Imeem is still waiting for a signature on the deal selling the all-but-defunct company to Myspace – and the writing is far from on the wall as to how successful the integration of the two company’s software and customer bases could possibly be, especially when you take into account MOG’s recent and Spotify’s impending US launches of their streaming music services. Will anyone go to a band’s myspace page to listen to a few tracks if they can just hear the whole catalogue for free on Spotify? Perhaps not, but Myspace must still consider they’ve got a great deal, considering that Imeem spent at least $25 million on building their brand, technology and user base, and the sale price is rumoured to be as low as $1 million. According to Digital Music News, it was a legal dispute with our digital distribution competitor the Orchard that finally pushed the ailing social network over the edge and forced the negotiation of a sale:

“We held an emergency board meeting to shut everything down,” one executive told Digital Music News.  “The [Orchard] lawsuit was definitely the final nail.”

Subsequently, other executives close to the situation confirmed the decision.  “They just ran out of cash, it was just a cash thing,” one executive shared, also anonymously.  “The potential liabilities – $150,000 per stream – could get astronomical.  [Imeem] thought they had a case, but they couldn’t afford to fight it.”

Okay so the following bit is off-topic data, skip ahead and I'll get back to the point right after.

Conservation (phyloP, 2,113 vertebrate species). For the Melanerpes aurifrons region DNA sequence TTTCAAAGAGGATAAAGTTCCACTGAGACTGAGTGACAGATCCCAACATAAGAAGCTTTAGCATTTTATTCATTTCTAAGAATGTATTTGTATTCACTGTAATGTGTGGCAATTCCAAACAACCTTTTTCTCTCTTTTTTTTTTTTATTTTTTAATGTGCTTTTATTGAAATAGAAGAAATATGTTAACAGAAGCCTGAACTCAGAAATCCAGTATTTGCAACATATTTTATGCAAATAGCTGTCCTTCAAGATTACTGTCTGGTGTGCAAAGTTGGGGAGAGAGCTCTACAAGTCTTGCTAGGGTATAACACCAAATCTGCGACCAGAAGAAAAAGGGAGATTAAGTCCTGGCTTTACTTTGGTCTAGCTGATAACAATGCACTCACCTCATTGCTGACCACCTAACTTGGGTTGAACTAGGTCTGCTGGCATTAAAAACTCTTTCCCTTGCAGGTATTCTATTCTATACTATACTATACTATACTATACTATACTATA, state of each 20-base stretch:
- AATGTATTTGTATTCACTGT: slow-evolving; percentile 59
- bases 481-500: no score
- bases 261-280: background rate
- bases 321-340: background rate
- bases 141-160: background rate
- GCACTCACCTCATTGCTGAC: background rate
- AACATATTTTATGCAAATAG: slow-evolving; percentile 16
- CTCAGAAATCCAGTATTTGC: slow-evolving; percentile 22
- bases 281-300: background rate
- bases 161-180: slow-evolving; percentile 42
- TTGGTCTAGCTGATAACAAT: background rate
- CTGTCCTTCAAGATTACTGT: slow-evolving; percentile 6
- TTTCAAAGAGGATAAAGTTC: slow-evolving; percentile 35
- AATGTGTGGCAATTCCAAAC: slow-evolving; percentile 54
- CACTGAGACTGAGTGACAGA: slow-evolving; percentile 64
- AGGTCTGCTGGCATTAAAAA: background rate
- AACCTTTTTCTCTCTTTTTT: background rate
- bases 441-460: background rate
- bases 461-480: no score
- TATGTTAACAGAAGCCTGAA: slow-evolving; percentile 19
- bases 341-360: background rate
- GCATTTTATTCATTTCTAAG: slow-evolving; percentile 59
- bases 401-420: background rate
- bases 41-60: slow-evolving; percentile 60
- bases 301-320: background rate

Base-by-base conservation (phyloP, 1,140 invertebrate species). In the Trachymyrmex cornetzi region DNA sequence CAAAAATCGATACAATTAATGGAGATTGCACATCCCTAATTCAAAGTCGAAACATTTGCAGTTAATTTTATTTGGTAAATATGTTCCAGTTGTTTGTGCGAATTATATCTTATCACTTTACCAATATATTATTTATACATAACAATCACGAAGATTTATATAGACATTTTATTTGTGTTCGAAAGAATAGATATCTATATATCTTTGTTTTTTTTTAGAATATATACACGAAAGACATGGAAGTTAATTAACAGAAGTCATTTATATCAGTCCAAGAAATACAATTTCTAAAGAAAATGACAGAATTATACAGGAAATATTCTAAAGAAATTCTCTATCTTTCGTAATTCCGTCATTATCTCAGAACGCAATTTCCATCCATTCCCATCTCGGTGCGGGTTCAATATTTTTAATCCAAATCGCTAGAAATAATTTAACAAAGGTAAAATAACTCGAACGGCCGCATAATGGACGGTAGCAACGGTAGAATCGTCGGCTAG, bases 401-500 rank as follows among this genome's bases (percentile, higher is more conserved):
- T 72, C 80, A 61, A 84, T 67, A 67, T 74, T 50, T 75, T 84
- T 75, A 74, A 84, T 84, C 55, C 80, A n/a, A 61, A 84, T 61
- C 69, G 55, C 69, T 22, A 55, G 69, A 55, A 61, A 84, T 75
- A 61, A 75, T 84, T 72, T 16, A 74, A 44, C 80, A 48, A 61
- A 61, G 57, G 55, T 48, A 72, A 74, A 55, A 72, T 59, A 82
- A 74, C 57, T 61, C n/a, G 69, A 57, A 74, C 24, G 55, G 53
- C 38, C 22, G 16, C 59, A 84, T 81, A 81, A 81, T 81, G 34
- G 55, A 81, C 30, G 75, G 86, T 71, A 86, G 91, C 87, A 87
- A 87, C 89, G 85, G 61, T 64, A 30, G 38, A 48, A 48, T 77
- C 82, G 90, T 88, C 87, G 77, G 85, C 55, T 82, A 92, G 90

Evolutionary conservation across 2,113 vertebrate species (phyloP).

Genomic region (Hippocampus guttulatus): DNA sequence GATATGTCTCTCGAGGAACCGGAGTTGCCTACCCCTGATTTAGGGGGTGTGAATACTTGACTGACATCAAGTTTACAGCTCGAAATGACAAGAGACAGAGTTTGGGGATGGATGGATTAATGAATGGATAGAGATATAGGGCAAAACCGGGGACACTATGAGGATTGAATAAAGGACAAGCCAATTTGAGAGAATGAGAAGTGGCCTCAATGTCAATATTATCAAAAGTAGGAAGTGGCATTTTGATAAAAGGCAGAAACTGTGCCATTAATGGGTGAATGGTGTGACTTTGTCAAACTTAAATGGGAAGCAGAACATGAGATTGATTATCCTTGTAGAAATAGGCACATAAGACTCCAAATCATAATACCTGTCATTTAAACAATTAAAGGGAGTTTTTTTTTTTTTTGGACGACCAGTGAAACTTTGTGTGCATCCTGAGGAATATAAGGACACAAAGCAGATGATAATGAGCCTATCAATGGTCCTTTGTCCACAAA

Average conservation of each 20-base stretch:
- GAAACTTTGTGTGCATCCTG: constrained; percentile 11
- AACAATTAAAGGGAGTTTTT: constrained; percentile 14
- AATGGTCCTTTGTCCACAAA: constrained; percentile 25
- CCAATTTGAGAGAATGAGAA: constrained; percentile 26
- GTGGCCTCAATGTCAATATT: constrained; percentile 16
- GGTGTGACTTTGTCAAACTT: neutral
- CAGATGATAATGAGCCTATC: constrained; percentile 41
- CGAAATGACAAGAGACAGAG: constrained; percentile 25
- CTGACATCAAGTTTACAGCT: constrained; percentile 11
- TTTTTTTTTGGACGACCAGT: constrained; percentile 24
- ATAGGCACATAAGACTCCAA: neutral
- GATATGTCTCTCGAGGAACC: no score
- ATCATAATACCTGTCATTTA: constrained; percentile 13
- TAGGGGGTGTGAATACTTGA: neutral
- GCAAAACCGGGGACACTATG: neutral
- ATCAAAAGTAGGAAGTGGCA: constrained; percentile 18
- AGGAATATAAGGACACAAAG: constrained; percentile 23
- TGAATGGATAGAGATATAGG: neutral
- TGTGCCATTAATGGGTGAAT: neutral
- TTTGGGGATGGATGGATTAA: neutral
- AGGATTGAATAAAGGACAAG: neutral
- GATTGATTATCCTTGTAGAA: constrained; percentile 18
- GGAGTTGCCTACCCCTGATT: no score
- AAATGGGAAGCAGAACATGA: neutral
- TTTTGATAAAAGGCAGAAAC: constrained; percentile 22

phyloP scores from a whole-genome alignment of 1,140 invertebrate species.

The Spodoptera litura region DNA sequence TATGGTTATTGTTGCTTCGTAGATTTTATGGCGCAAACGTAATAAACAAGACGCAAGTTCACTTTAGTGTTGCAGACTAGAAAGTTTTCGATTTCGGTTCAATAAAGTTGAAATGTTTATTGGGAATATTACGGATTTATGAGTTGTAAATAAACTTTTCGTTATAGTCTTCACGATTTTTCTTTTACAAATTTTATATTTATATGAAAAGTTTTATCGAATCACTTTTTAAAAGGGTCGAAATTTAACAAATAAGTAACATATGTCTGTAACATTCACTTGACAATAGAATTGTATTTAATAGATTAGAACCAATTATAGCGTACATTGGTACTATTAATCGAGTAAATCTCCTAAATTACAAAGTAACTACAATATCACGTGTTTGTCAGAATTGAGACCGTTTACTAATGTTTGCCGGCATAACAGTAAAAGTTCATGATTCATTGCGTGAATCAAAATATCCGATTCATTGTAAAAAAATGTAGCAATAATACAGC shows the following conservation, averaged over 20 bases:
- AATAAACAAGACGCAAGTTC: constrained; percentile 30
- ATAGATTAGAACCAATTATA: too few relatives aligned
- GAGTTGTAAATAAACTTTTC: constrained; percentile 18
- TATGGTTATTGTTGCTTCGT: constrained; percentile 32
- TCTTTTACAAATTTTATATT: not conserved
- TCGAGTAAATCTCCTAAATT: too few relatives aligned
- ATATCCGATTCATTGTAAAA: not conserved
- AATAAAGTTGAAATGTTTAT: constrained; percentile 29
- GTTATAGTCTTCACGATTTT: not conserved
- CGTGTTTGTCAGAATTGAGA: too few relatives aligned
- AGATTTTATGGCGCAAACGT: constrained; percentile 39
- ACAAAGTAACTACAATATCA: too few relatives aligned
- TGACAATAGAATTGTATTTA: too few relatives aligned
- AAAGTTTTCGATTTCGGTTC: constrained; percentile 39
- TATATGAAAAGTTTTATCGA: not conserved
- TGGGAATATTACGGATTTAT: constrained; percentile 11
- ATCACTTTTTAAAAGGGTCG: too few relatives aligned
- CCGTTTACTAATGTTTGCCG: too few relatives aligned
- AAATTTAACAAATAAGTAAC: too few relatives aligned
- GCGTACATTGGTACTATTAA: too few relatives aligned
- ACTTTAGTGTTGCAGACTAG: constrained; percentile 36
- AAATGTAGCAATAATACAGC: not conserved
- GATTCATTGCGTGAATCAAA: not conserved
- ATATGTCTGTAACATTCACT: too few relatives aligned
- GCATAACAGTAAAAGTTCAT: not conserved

I think it’s a shame that Imeem has been forced to give up their autonomy, but the fact of their acquisition by Myspace shows who got the model the right way round; Imeem couldn’t stay afloat because they couldn’t afford to pay for the licensing costs of the music they were using from the advertising they sold, and because they were not efficient enough in properly securing the rights to use it, hence the court case threatened by the Orchard, whereas Myspace gets everyone to sign up their music for free – read their sign-up agreement again – and their proposition snowballed, a little free music, and a few million users kept growing until they had every major act and every teenage girl in America signed up. The combination of huge traffic and no licensing costs meant that they were able to pocket all of their ad revenue, but they are not as attractive a proposition to the artists and record labels as there is no revenue coming back to them in the same way that Spotify sends money upstream per play, unless,  like the major labels, you’ve got enough clout to demand a revenue sharing deal. If MOG or Spotify can find a way to include the band info and minor social element that Myspace provided, or perhaps team up with Facebook to provide music streaming and playlist sharing then Myspace will be blown out of the water – regardless of which little social startups they squash into their business in the meantime.